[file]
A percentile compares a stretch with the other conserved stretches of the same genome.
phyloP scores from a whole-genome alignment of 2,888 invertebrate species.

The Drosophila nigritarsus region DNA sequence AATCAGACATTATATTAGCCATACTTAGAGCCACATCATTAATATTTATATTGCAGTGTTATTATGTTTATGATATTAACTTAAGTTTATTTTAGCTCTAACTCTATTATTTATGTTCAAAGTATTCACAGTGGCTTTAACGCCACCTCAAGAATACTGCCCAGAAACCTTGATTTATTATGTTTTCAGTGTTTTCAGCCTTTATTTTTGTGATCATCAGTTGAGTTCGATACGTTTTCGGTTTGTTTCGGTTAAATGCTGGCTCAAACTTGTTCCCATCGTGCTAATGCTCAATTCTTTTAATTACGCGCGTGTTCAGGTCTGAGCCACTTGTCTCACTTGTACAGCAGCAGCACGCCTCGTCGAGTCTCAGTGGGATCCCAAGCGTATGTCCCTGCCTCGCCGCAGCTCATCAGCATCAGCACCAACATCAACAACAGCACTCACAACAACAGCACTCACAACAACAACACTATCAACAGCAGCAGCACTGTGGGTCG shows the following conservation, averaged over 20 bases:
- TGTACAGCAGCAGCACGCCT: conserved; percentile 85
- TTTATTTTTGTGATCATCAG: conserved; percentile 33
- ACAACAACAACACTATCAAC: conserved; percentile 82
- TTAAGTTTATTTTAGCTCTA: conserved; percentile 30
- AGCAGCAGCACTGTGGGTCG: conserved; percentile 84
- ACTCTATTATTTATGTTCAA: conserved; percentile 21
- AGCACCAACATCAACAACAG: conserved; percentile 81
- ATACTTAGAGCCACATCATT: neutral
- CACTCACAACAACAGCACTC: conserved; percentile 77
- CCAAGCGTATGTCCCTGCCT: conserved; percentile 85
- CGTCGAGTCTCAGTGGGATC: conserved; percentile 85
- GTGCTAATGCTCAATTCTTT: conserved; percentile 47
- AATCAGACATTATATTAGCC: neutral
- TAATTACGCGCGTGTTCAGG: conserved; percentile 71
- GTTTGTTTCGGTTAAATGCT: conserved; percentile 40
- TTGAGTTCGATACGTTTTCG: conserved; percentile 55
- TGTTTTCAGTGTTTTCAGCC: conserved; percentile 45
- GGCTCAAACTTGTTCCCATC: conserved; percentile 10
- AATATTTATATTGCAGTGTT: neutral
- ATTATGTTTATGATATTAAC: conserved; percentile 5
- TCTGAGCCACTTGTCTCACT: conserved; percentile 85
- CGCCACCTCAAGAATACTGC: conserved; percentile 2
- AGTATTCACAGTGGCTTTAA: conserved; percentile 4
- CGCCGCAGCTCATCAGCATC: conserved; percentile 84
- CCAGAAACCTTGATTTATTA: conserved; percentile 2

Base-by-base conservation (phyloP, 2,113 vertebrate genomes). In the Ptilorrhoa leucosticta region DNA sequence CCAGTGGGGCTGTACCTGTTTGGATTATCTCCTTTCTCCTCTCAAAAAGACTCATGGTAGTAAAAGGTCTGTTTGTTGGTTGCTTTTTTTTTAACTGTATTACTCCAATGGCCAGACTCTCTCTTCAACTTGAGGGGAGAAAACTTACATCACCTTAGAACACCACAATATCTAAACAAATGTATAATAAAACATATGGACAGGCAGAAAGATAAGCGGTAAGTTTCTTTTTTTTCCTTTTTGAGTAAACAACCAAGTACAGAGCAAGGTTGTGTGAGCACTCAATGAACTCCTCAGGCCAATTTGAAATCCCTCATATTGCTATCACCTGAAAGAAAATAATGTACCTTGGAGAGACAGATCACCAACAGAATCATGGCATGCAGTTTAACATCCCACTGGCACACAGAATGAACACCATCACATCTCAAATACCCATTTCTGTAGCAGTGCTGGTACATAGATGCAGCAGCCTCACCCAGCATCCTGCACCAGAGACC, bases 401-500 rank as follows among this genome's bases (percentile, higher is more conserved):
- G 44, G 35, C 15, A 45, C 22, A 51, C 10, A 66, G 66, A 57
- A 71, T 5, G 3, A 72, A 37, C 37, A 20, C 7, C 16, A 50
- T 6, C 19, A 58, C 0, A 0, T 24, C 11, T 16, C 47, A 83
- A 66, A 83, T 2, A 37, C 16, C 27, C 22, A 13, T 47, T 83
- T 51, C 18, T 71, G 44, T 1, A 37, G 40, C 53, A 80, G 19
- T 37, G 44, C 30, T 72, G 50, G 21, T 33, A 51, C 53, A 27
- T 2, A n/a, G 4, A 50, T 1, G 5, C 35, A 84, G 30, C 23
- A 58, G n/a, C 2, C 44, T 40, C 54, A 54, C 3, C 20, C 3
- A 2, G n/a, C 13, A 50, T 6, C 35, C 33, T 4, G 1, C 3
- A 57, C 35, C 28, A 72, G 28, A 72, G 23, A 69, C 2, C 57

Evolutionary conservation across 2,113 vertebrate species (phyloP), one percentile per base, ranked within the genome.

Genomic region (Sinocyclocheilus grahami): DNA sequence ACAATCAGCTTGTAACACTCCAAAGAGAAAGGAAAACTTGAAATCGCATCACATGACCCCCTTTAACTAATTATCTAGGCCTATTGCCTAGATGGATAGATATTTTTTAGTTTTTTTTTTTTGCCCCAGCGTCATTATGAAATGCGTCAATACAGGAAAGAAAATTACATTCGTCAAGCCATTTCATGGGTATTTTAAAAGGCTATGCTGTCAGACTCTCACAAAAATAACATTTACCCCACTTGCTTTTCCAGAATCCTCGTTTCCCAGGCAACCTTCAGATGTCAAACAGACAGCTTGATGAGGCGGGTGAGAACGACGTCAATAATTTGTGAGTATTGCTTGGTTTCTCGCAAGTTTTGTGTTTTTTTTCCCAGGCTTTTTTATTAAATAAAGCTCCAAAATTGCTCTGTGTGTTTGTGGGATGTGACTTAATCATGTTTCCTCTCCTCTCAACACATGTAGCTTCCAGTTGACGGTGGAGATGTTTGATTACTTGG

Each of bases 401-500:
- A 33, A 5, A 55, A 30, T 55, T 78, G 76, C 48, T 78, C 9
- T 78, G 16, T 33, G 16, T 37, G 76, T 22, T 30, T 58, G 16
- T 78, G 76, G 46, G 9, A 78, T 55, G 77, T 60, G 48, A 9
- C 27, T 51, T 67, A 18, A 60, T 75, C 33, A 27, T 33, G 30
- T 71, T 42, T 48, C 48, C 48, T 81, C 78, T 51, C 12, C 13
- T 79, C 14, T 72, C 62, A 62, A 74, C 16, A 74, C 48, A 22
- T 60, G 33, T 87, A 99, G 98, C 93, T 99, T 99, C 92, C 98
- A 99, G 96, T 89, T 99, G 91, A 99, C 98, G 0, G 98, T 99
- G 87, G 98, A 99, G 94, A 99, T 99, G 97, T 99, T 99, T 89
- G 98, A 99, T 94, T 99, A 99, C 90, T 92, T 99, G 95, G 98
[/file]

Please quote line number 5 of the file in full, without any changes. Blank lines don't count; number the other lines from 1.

- TTTATTTTTGTGATCATCAG: conserved; percentile 33